Mortgages not viable - SAIRR
iAfrica.com - South Africa
About 83 percent of the nearly 14-million households in the country do not earn enough to qualify for bank housing loans, according to the latest SA Survey, published by the South African Institute of Race Relations (SAIRR) last week.
In 2009, approximately 60 percent of households earned R3 500 or less a month and qualified for a full state housing grant while 16 percent of households had to make their own contributions to government-subsidised houses based on their income (R3 500 —R7 000).
About 7 percent of households earned between R7 000 and R10 500 — enough to disqualify them from government housing programmes, but not enough to get a bank mortgage.
About 5 percent (700 000 households) fell in an income bracket high enough to qualify them for bank finance in the affordable housing sector.
Absa House Price Indices - January 2012
Absa - South Africa
House price growth remains low and is slowing down
The slowdown in nominal year-on-year house price growth, evident towards the end of 2011, continued in January 2012. On a monthly basis nominal price growth remained in negative territory up to the first month of the year. In real terms, i.e. after adjustment for the effect of inflation, house prices deflated further up to December last year against the backdrop of a consumer price inflation rate of 6,1 year-on-year (y/y) at year-end.
The slowdown in the pace of house price growth can be attributed to the combined effect of the following factors, which affect consumers and eventually impact housing demand, growth in mortgage finance and house price trends:
- After interest rates were cut by 50 basis points in late 2008 and another 450 basis points in 2009, rates were lowered by a further 150 basis points in 2010. Last year saw interest rates remaining unchanged, not providing any further stimulus to the housing market.
- Many consumers continued to experience some financial strain up to late 2011 against the background of a low level of household savings; rising consumer price inflation, impacting spending power; relatively high levels of household debt in relation to income; and damaged consumer credit records, affecting the accessibility of credit.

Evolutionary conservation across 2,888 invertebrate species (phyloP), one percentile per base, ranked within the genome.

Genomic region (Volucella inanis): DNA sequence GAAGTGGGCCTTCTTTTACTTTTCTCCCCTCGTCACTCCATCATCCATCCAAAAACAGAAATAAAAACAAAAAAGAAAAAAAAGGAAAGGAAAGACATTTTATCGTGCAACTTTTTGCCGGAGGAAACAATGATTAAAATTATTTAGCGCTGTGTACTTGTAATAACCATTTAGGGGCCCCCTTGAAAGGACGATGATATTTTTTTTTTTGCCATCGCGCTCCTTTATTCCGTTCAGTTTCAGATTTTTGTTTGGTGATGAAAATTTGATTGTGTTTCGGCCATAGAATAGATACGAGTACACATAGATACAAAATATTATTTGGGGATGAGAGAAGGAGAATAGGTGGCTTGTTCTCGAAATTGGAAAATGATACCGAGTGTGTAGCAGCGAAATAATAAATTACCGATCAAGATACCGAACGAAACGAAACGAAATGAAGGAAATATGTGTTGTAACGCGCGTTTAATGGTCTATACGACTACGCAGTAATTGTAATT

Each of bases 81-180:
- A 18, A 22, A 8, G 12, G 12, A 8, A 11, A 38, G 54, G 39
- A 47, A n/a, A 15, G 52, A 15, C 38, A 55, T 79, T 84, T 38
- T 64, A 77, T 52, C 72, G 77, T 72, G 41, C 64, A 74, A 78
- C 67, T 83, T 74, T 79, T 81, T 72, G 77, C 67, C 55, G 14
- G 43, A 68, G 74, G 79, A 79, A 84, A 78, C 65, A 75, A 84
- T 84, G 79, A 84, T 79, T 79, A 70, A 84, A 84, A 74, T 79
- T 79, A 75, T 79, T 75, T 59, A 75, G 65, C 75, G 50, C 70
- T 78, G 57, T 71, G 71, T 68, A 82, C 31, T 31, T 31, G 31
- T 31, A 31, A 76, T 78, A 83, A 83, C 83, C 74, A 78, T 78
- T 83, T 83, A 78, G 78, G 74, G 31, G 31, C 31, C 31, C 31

Cape Town goes high-tech to monitor property transgressions
Iol.co.za - South Africa
Cape Town property owners beware: with the click of a button, the City of Cape Town can check that you do not contravene any building by-laws.
The city is using "eye-in-the sky" aircraft to produce hi-tech imagery to watch over, warn and even prosecute Cape property owners.
Property owners are being "watched" by council officials using sophisticated systems which combine maps and photographs, enabling a tight aerial view of any property in the city in seconds.
While aerial photographs have been taken by the municipality since 1997, dramatic recent improvements in IT, including image resolution and navigability, have significantly enhanced the use of the technology.
The Cape Argus had firsthand experience of the system last week when a municipal official was able to access aerial images of an Argus staffer's property and, within seconds, was able to explain over the telephone the details about a small garden shed that required planning permission.
iolproperty.co.za and City Map Viewer
4th Quarter 2011 FNB Segment House Review
FNB - South Africa
Since 2007/08, the two measures of home affordability have improved significantly., and this precipitated a significant increase in transaction volumes in 2009/10. However, in 2011 we saw these affordability improvements coming to an end, and with it the growth rate in property transactions by individuals slowed as 2011 progressed.
Important factors buyers need to think about when searching for property.
As the biggest investment decision many South African consumers will ever make, purchasing property is not one to be taken lightly and it is important for buyers to ask the right questions before committing to such a large investment, says Adrian Goslett, CEO of RE/MAX of Southern Africa.
Goslett says that with the increase in home loan approvals and increased activity in the property market in recent months, it seems likely that many more buyers will be entering the market looking to buy their first home. “While purchasing a home is an exciting venture that many South African consumers aspire to, there are a number of elements that buyers should consider and query before they make their final decision,” says Goslett.
He highlights the most important factors that buyers need to think about when searching for property in which to invest: